An authentic recipe for Thai fried rice – just like you get in Thailand and at Thai restaurants!
Have you been to Thailand? I’ve been a handful of times. It’s one of my favorite “fly and flop” destinations. On most holidays, I’m “go, go, go”. Trying to see and do (and eat) as much as I can.
Thailand is one of the places I go to really relax. Specifically Phukhet and Kho Samui, the two most popular islands in Thailand. I never stay at the busy tourist hubs, I always choose quaint little beaches.
I turn into an unrecognizable lazy bum. Seriously. I think back over those breaks and am actually appalled at how lazy I am. My mind completely switches off, the most active thing I do is maybe – just maybe – a couple of laps in the pool. I deal with the highly stressful activities of moving between the pool, the beach lounges (a whole 50 meters from the hotel – ugh, such effort!), deciding which beach shack restaurant to haul myself to for lunch, where to go for sunset cocktails and which restaurant to go to for dinner.
I don’t bother going to massage parlors. I make them come to me! I mean, how could one possibly expect me to take the 20 steps from my beach lounge to where the masseuse is when they will take the 20 steps and come to me?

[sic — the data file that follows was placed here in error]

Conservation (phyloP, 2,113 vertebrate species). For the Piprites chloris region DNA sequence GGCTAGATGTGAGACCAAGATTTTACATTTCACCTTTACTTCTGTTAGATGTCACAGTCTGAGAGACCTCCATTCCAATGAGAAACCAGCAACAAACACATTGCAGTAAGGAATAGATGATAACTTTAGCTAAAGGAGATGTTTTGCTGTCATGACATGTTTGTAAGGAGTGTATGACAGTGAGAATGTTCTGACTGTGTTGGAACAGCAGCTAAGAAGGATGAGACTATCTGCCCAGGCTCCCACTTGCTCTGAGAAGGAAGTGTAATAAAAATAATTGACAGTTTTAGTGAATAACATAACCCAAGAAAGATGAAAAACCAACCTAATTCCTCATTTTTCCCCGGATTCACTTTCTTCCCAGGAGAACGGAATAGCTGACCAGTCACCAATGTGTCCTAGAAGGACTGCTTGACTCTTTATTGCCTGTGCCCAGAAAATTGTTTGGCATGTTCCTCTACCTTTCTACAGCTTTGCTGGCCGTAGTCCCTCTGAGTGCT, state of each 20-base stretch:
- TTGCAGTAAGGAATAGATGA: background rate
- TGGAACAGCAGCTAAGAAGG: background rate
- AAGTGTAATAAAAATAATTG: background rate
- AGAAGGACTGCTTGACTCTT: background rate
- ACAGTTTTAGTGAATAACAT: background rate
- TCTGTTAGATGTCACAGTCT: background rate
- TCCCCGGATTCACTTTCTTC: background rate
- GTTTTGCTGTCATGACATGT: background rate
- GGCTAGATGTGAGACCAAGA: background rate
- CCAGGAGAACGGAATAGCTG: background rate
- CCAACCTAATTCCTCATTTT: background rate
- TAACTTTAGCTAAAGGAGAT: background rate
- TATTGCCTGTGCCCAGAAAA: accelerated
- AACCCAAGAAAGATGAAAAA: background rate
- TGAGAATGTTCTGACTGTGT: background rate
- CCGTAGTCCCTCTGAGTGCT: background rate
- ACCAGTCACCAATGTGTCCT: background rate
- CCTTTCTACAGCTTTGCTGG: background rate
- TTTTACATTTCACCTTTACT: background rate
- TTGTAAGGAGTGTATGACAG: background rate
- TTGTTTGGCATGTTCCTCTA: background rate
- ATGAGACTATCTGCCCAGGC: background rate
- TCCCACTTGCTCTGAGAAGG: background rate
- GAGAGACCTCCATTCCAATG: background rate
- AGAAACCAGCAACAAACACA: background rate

It’s just too much sometimes. So stressful! So stressful! 😉 I needed a cocktail regularly to calm my nerves!
My absolute favorite thing about Thailand is the food. I go nuts over Thai food here in Australia but nothing beats the real thing in Thailand. It’s just so good. SO good!
I love the beach shack restaurants set up under the palm trees along beaches. They’re so quaint, ridiculously cheap and I love squidging my feet in the sand while I eat and looking out over the impossibly blue ocean.
I say “love”, but I should say “loved”. Because in the few years since I last went to Thailand, all the beach shack restaurants have been banished! Can you believe that? Apparently, the King of Thailand visited Phuket, didn’t “like the look” of the beach shacks and created a law to ban them. So they’re all gone. Gone! I’m so sad. And also I got sad thinking about all those families who lost their livelihood.
Thai Fried Rice is a favorite of mine both in Thailand and in Australia. I made this with chicken but you can use any protein you want – or make it meat free with tofu. I’ve provided alternatives for the sauces which you can choose depending on what you have or can source. Traditionally, Thai Fried Rice is not made with soy sauce. Purists will tell you that if you use soy sauce, it becomes Chinese fried rice.
But I have a few cookbooks by Thai restaurateurs and they do use soy sauce. So I’ve provided both.
Serve it with wedges of tomato and slices of cucumber for a truly authentic experience. This is just how they used to serve it at the beach shack restaurants!! – Nagi x
- 2 tbsp vegetable oil (or canola or peanut oil)
- 2 large garlic cloves , finely chopped
- 1/2 onion , diced (brown, white or yellow)
- 5 oz / 150 g chicken breast , thinly sliced (Note 1)